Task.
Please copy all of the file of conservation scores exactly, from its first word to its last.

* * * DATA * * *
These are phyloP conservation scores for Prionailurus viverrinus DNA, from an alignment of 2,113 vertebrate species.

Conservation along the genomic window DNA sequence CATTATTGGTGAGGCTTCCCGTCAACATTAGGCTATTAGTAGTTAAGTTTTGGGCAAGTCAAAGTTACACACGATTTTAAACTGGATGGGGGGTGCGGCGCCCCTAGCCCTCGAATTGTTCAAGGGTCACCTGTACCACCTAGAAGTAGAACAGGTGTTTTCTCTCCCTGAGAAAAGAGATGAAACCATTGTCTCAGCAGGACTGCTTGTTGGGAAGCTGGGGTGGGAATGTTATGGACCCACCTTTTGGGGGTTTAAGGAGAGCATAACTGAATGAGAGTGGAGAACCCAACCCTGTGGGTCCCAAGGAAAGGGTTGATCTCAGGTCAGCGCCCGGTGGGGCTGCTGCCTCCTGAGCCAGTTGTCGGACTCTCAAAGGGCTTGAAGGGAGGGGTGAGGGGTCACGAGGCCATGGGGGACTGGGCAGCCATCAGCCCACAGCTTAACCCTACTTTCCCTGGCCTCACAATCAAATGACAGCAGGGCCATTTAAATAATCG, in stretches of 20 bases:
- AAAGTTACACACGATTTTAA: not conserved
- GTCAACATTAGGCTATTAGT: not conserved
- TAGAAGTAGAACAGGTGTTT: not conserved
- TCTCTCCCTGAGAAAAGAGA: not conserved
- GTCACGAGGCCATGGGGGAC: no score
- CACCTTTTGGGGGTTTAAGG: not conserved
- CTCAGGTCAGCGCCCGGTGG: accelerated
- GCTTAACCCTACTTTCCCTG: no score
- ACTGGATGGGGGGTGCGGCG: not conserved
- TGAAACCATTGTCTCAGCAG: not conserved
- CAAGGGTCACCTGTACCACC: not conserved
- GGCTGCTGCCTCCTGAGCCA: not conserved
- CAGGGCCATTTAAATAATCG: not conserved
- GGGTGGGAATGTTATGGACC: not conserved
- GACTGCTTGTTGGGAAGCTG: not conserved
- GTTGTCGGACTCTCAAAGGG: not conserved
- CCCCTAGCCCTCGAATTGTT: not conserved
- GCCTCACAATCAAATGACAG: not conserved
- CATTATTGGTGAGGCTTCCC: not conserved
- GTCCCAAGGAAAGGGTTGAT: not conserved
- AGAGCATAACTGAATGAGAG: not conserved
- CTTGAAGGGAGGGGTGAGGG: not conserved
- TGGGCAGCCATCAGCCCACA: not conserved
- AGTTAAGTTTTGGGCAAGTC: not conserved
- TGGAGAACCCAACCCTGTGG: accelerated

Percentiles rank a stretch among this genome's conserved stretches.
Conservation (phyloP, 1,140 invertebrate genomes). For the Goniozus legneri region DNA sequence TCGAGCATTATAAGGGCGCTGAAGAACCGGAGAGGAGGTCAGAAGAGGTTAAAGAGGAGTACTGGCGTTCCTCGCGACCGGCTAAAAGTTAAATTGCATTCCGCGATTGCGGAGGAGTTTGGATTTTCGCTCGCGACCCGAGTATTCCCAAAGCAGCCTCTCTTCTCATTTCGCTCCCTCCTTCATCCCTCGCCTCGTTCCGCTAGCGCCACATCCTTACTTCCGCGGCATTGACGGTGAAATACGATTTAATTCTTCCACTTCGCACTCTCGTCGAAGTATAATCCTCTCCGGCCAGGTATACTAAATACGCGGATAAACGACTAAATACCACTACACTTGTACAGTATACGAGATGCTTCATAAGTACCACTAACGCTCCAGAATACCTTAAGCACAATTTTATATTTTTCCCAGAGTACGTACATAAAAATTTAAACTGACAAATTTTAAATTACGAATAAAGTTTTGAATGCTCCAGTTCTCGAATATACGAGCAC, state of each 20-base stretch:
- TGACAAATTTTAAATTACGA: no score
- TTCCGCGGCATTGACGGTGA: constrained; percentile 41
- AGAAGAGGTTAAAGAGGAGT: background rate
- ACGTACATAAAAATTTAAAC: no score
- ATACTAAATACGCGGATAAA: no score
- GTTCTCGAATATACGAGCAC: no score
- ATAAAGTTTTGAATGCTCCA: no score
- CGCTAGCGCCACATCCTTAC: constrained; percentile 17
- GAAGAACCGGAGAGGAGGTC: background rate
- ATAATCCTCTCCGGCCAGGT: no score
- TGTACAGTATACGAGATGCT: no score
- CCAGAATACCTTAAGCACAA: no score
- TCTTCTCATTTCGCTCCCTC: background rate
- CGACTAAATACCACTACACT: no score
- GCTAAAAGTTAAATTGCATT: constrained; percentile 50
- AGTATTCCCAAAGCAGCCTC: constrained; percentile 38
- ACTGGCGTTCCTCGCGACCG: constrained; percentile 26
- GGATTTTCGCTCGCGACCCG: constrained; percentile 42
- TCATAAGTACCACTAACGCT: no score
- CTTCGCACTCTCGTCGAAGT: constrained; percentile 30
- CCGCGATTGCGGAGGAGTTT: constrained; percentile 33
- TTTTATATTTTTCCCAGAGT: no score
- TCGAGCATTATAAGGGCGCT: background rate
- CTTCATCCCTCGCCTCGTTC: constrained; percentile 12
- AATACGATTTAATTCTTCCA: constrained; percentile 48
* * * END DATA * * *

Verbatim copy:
These are phyloP conservation scores for Prionailurus viverrinus DNA, from an alignment of 2,113 vertebrate species.

Conservation along the genomic window DNA sequence CATTATTGGTGAGGCTTCCCGTCAACATTAGGCTATTAGTAGTTAAGTTTTGGGCAAGTCAAAGTTACACACGATTTTAAACTGGATGGGGGGTGCGGCGCCCCTAGCCCTCGAATTGTTCAAGGGTCACCTGTACCACCTAGAAGTAGAACAGGTGTTTTCTCTCCCTGAGAAAAGAGATGAAACCATTGTCTCAGCAGGACTGCTTGTTGGGAAGCTGGGGTGGGAATGTTATGGACCCACCTTTTGGGGGTTTAAGGAGAGCATAACTGAATGAGAGTGGAGAACCCAACCCTGTGGGTCCCAAGGAAAGGGTTGATCTCAGGTCAGCGCCCGGTGGGGCTGCTGCCTCCTGAGCCAGTTGTCGGACTCTCAAAGGGCTTGAAGGGAGGGGTGAGGGGTCACGAGGCCATGGGGGACTGGGCAGCCATCAGCCCACAGCTTAACCCTACTTTCCCTGGCCTCACAATCAAATGACAGCAGGGCCATTTAAATAATCG, in stretches of 20 bases:
- AAAGTTACACACGATTTTAA: not conserved
- GTCAACATTAGGCTATTAGT: not conserved
- TAGAAGTAGAACAGGTGTTT: not conserved
- TCTCTCCCTGAGAAAAGAGA: not conserved
- GTCACGAGGCCATGGGGGAC: no score
- CACCTTTTGGGGGTTTAAGG: not conserved
- CTCAGGTCAGCGCCCGGTGG: accelerated
- GCTTAACCCTACTTTCCCTG: no score
- ACTGGATGGGGGGTGCGGCG: not conserved
- TGAAACCATTGTCTCAGCAG: not conserved
- CAAGGGTCACCTGTACCACC: not conserved
- GGCTGCTGCCTCCTGAGCCA: not conserved
- CAGGGCCATTTAAATAATCG: not conserved
- GGGTGGGAATGTTATGGACC: not conserved
- GACTGCTTGTTGGGAAGCTG: not conserved
- GTTGTCGGACTCTCAAAGGG: not conserved
- CCCCTAGCCCTCGAATTGTT: not conserved
- GCCTCACAATCAAATGACAG: not conserved
- CATTATTGGTGAGGCTTCCC: not conserved
- GTCCCAAGGAAAGGGTTGAT: not conserved
- AGAGCATAACTGAATGAGAG: not conserved
- CTTGAAGGGAGGGGTGAGGG: not conserved
- TGGGCAGCCATCAGCCCACA: not conserved
- AGTTAAGTTTTGGGCAAGTC: not conserved
- TGGAGAACCCAACCCTGTGG: accelerated

Percentiles rank a stretch among this genome's conserved stretches.
Conservation (phyloP, 1,140 invertebrate genomes). For the Goniozus legneri region DNA sequence TCGAGCATTATAAGGGCGCTGAAGAACCGGAGAGGAGGTCAGAAGAGGTTAAAGAGGAGTACTGGCGTTCCTCGCGACCGGCTAAAAGTTAAATTGCATTCCGCGATTGCGGAGGAGTTTGGATTTTCGCTCGCGACCCGAGTATTCCCAAAGCAGCCTCTCTTCTCATTTCGCTCCCTCCTTCATCCCTCGCCTCGTTCCGCTAGCGCCACATCCTTACTTCCGCGGCATTGACGGTGAAATACGATTTAATTCTTCCACTTCGCACTCTCGTCGAAGTATAATCCTCTCCGGCCAGGTATACTAAATACGCGGATAAACGACTAAATACCACTACACTTGTACAGTATACGAGATGCTTCATAAGTACCACTAACGCTCCAGAATACCTTAAGCACAATTTTATATTTTTCCCAGAGTACGTACATAAAAATTTAAACTGACAAATTTTAAATTACGAATAAAGTTTTGAATGCTCCAGTTCTCGAATATACGAGCAC, state of each 20-base stretch:
- TGACAAATTTTAAATTACGA: no score
- TTCCGCGGCATTGACGGTGA: constrained; percentile 41
- AGAAGAGGTTAAAGAGGAGT: background rate
- ACGTACATAAAAATTTAAAC: no score
- ATACTAAATACGCGGATAAA: no score
- GTTCTCGAATATACGAGCAC: no score
- ATAAAGTTTTGAATGCTCCA: no score
- CGCTAGCGCCACATCCTTAC: constrained; percentile 17
- GAAGAACCGGAGAGGAGGTC: background rate
- ATAATCCTCTCCGGCCAGGT: no score
- TGTACAGTATACGAGATGCT: no score
- CCAGAATACCTTAAGCACAA: no score
- TCTTCTCATTTCGCTCCCTC: background rate
- CGACTAAATACCACTACACT: no score
- GCTAAAAGTTAAATTGCATT: constrained; percentile 50
- AGTATTCCCAAAGCAGCCTC: constrained; percentile 38
- ACTGGCGTTCCTCGCGACCG: constrained; percentile 26
- GGATTTTCGCTCGCGACCCG: constrained; percentile 42
- TCATAAGTACCACTAACGCT: no score
- CTTCGCACTCTCGTCGAAGT: constrained; percentile 30
- CCGCGATTGCGGAGGAGTTT: constrained; percentile 33
- TTTTATATTTTTCCCAGAGT: no score
- TCGAGCATTATAAGGGCGCT: background rate
- CTTCATCCCTCGCCTCGTTC: constrained; percentile 12
- AATACGATTTAATTCTTCCA: constrained; percentile 48